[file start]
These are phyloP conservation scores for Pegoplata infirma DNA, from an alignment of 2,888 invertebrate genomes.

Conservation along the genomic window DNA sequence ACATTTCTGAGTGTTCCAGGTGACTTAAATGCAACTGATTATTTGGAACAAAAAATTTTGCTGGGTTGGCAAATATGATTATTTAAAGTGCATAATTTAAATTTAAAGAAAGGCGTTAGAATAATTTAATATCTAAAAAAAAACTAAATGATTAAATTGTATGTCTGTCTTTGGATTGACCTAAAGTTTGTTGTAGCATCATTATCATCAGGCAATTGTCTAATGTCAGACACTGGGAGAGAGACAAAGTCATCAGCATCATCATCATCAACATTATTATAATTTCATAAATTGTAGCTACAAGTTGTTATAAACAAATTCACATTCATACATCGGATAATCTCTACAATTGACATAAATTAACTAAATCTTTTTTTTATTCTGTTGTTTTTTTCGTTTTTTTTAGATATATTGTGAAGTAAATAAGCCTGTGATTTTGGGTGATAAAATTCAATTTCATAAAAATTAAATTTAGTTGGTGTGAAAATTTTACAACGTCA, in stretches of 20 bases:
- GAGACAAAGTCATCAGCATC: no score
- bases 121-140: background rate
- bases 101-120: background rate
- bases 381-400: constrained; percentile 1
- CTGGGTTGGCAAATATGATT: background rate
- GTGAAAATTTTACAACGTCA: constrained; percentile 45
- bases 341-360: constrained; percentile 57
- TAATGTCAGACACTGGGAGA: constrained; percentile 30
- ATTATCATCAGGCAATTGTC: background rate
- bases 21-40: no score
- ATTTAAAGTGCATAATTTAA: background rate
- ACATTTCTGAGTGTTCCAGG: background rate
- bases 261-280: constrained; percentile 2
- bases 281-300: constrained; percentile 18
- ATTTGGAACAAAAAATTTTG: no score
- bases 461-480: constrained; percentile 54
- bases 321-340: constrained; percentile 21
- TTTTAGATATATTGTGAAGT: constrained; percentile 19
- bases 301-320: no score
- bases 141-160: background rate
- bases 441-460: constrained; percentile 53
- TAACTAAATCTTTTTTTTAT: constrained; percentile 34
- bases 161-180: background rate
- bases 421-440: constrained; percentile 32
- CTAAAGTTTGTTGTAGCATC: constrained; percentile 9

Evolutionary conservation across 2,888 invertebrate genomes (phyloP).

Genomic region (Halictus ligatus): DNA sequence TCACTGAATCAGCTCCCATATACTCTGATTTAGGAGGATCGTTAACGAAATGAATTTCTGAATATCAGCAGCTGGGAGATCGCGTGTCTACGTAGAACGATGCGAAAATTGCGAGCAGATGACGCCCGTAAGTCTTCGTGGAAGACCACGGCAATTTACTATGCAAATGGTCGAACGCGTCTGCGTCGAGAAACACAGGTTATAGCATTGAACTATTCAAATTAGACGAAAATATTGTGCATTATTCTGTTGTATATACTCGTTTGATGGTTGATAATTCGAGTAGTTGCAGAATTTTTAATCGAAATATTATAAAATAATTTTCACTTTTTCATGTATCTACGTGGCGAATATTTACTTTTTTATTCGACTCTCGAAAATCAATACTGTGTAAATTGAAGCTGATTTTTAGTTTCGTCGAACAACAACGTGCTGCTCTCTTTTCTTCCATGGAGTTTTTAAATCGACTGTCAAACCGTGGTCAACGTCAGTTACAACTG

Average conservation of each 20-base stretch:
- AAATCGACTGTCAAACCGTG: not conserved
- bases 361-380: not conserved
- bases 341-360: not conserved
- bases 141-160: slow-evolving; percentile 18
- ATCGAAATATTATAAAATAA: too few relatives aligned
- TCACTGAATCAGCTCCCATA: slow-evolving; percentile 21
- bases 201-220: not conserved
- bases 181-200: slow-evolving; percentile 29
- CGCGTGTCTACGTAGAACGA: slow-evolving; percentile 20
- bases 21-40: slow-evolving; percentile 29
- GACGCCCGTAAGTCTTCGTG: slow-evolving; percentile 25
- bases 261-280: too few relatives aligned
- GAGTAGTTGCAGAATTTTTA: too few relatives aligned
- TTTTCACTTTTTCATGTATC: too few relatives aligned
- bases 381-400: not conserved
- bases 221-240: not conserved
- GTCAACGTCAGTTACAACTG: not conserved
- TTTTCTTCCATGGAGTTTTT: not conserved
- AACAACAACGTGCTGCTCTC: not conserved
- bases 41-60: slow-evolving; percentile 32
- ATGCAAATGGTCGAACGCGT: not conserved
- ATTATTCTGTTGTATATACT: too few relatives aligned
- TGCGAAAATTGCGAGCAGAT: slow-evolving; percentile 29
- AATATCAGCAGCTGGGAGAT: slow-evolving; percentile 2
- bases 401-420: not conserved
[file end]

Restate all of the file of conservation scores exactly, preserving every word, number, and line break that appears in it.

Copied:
These are phyloP conservation scores for Pegoplata infirma DNA, from an alignment of 2,888 invertebrate genomes.

Conservation along the genomic window DNA sequence ACATTTCTGAGTGTTCCAGGTGACTTAAATGCAACTGATTATTTGGAACAAAAAATTTTGCTGGGTTGGCAAATATGATTATTTAAAGTGCATAATTTAAATTTAAAGAAAGGCGTTAGAATAATTTAATATCTAAAAAAAAACTAAATGATTAAATTGTATGTCTGTCTTTGGATTGACCTAAAGTTTGTTGTAGCATCATTATCATCAGGCAATTGTCTAATGTCAGACACTGGGAGAGAGACAAAGTCATCAGCATCATCATCATCAACATTATTATAATTTCATAAATTGTAGCTACAAGTTGTTATAAACAAATTCACATTCATACATCGGATAATCTCTACAATTGACATAAATTAACTAAATCTTTTTTTTATTCTGTTGTTTTTTTCGTTTTTTTTAGATATATTGTGAAGTAAATAAGCCTGTGATTTTGGGTGATAAAATTCAATTTCATAAAAATTAAATTTAGTTGGTGTGAAAATTTTACAACGTCA, in stretches of 20 bases:
- GAGACAAAGTCATCAGCATC: no score
- bases 121-140: background rate
- bases 101-120: background rate
- bases 381-400: constrained; percentile 1
- CTGGGTTGGCAAATATGATT: background rate
- GTGAAAATTTTACAACGTCA: constrained; percentile 45
- bases 341-360: constrained; percentile 57
- TAATGTCAGACACTGGGAGA: constrained; percentile 30
- ATTATCATCAGGCAATTGTC: background rate
- bases 21-40: no score
- ATTTAAAGTGCATAATTTAA: background rate
- ACATTTCTGAGTGTTCCAGG: background rate
- bases 261-280: constrained; percentile 2
- bases 281-300: constrained; percentile 18
- ATTTGGAACAAAAAATTTTG: no score
- bases 461-480: constrained; percentile 54
- bases 321-340: constrained; percentile 21
- TTTTAGATATATTGTGAAGT: constrained; percentile 19
- bases 301-320: no score
- bases 141-160: background rate
- bases 441-460: constrained; percentile 53
- TAACTAAATCTTTTTTTTAT: constrained; percentile 34
- bases 161-180: background rate
- bases 421-440: constrained; percentile 32
- CTAAAGTTTGTTGTAGCATC: constrained; percentile 9

Evolutionary conservation across 2,888 invertebrate genomes (phyloP).

Genomic region (Halictus ligatus): DNA sequence TCACTGAATCAGCTCCCATATACTCTGATTTAGGAGGATCGTTAACGAAATGAATTTCTGAATATCAGCAGCTGGGAGATCGCGTGTCTACGTAGAACGATGCGAAAATTGCGAGCAGATGACGCCCGTAAGTCTTCGTGGAAGACCACGGCAATTTACTATGCAAATGGTCGAACGCGTCTGCGTCGAGAAACACAGGTTATAGCATTGAACTATTCAAATTAGACGAAAATATTGTGCATTATTCTGTTGTATATACTCGTTTGATGGTTGATAATTCGAGTAGTTGCAGAATTTTTAATCGAAATATTATAAAATAATTTTCACTTTTTCATGTATCTACGTGGCGAATATTTACTTTTTTATTCGACTCTCGAAAATCAATACTGTGTAAATTGAAGCTGATTTTTAGTTTCGTCGAACAACAACGTGCTGCTCTCTTTTCTTCCATGGAGTTTTTAAATCGACTGTCAAACCGTGGTCAACGTCAGTTACAACTG

Average conservation of each 20-base stretch:
- AAATCGACTGTCAAACCGTG: not conserved
- bases 361-380: not conserved
- bases 341-360: not conserved
- bases 141-160: slow-evolving; percentile 18
- ATCGAAATATTATAAAATAA: too few relatives aligned
- TCACTGAATCAGCTCCCATA: slow-evolving; percentile 21
- bases 201-220: not conserved
- bases 181-200: slow-evolving; percentile 29
- CGCGTGTCTACGTAGAACGA: slow-evolving; percentile 20
- bases 21-40: slow-evolving; percentile 29
- GACGCCCGTAAGTCTTCGTG: slow-evolving; percentile 25
- bases 261-280: too few relatives aligned
- GAGTAGTTGCAGAATTTTTA: too few relatives aligned
- TTTTCACTTTTTCATGTATC: too few relatives aligned
- bases 381-400: not conserved
- bases 221-240: not conserved
- GTCAACGTCAGTTACAACTG: not conserved
- TTTTCTTCCATGGAGTTTTT: not conserved
- AACAACAACGTGCTGCTCTC: not conserved
- bases 41-60: slow-evolving; percentile 32
- ATGCAAATGGTCGAACGCGT: not conserved
- ATTATTCTGTTGTATATACT: too few relatives aligned
- TGCGAAAATTGCGAGCAGAT: slow-evolving; percentile 29
- AATATCAGCAGCTGGGAGAT: slow-evolving; percentile 2
- bases 401-420: not conserved